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              Crystal structure of alanine:glyoxylate aminotransferase and the relationship between genotype and enzymatic phenotype in primary hyperoxaluria type 1.

              A deficiency of the liver-specific enzyme alanine:glyoxylate aminotransferase (AGT) is responsible for the potentially lethal hereditary kidney stone disease primary hyperoxaluria type 1 (PH1). Many of the mutations in the gene encoding AGT are associated with specific enzymatic phenotypes such as accelerated proteolysis (Ser205Pro), intra-peroxisomal aggregation (Gly41Arg), inhibition of pyridoxal phosphate binding and loss of catalytic activity (Gly82Glu), and peroxisome-to-mitochondrion mistargeting (Gly170Arg). Several mutations, including that responsible for AGT mistargeting, co-segregate and interact synergistically with a Pro11Leu polymorphism found at high frequency in the normal population. In order to gain further insights into the mechanistic link between genotype and enzymatic phenotype in PH1, we have determined the crystal structure of normal human AGT complexed to the competitive inhibitor amino-oxyacetic acid to 2.5A. Analysis of this structure allows the effects of these mutations and polymorphism to be rationalised in terms of AGT tertiary and quaternary conformation, and in particular it provides a possible explanation for the Pro11Leu-Gly170Arg synergism that leads to AGT mistargeting.
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                Author and article information

                Journal
                AJN
                Am J Nephrol
                10.1159/issn.0250-8095
                American Journal of Nephrology
                S. Karger AG
                0250-8095
                1421-9670
                2005
                April 2005
                18 May 2005
                : 25
                : 2
                : 176-182
                Affiliations
                Signal Transduction and Molecular Urology Laboratories, Program in Urosciences, Division of Urology, Department of Surgery, and Cancer Center, University of Colorado School of Medicine, Denver, Colo., USA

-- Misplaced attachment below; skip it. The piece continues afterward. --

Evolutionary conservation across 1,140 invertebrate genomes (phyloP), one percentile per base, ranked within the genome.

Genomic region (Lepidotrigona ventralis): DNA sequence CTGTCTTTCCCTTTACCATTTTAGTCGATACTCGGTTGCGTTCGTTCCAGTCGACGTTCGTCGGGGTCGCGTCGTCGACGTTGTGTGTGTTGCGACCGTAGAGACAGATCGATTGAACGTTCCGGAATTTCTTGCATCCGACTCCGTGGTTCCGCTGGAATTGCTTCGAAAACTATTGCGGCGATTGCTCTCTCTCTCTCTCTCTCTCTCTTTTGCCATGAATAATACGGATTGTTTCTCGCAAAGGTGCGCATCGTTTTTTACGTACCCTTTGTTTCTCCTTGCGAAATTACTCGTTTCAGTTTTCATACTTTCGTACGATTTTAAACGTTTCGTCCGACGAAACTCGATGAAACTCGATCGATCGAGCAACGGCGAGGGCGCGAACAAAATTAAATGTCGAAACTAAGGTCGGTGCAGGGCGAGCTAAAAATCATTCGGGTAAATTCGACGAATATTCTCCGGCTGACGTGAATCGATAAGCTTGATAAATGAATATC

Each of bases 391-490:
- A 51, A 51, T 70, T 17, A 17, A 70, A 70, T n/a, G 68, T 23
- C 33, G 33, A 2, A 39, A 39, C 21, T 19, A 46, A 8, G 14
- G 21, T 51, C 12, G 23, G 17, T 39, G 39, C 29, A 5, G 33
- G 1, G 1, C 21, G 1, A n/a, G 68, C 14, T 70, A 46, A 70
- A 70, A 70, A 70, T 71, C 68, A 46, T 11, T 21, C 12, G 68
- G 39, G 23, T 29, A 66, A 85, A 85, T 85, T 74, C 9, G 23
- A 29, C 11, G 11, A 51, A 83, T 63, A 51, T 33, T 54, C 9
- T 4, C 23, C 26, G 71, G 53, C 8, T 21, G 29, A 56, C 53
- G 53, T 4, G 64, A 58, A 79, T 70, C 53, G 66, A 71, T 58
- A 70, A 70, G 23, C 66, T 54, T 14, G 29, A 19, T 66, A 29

Article
                85410 PMC1242120 Am J Nephrol 2005;25:176–182
                10.1159/000085410
                PMC1242120
                15849465
                © 2005 S. Karger AG, Basel

                Copyright: All rights reserved. No part of this publication may be translated into other languages, reproduced or utilized in any form or by any means, electronic or mechanical, including photocopying, recording, microcopying, or by any information storage and retrieval system, without permission in writing from the publisher. Drug Dosage: The authors and the publisher have exerted every effort to ensure that drug selection and dosage set forth in this text are in accord with current recommendations and practice at the time of publication. However, in view of ongoing research, changes in government regulations, and the constant flow of information relating to drug therapy and drug reactions, the reader is urged to check the package insert for each drug for any changes in indications and dosage and for added warnings and precautions. This is particularly important when the recommended agent is a new and/or infrequently employed drug. Disclaimer: The statements, opinions and data contained in this publication are solely those of the individual authors and contributors and not of the publishers and the editor(s). The appearance of advertisements or/and product references in the publication is not a warranty, endorsement, or approval of the products or services advertised or of their effectiveness, quality or safety. The publisher and the editor(s) disclaim responsibility for any injury to persons or property resulting from any ideas, methods, instructions or products referred to in the content or advertisements.

                Page count
                Figures: 5, References: 19, Pages: 7
                Product
                Self URI (application/pdf): https://www.karger.com/Article/Pdf/85410
                Categories
                7th International Workshop on Primary Hyperoxaluria. October, 2004, Rochester, Minn. ...